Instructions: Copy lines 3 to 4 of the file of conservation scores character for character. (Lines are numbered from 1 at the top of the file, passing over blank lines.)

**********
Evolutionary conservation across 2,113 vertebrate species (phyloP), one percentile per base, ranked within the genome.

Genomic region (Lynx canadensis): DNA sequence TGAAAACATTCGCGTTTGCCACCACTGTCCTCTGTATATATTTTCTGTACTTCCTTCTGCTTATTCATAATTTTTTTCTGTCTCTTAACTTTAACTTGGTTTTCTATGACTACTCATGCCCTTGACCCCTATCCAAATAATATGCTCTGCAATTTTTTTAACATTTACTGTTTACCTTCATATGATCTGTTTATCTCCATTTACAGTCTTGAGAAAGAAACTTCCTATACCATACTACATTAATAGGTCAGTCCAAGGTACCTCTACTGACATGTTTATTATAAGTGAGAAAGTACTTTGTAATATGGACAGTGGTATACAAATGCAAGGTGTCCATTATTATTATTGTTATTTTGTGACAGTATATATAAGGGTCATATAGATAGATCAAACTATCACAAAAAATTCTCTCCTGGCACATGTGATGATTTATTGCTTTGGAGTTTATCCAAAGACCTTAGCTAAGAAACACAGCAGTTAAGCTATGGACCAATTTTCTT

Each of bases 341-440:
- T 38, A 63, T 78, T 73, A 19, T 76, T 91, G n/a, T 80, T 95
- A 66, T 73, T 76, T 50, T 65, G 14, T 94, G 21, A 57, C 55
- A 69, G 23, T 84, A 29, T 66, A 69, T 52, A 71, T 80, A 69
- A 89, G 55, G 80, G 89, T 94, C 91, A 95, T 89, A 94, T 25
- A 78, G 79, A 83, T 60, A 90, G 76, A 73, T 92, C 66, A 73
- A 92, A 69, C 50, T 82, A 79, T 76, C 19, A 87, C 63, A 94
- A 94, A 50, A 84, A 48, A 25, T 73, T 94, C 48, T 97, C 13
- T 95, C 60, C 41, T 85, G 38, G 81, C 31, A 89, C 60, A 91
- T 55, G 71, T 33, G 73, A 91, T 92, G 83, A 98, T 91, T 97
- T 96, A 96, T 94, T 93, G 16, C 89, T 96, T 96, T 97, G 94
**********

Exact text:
Each of bases 341-440:
- T 38, A 63, T 78, T 73, A 19, T 76, T 91, G n/a, T 80, T 95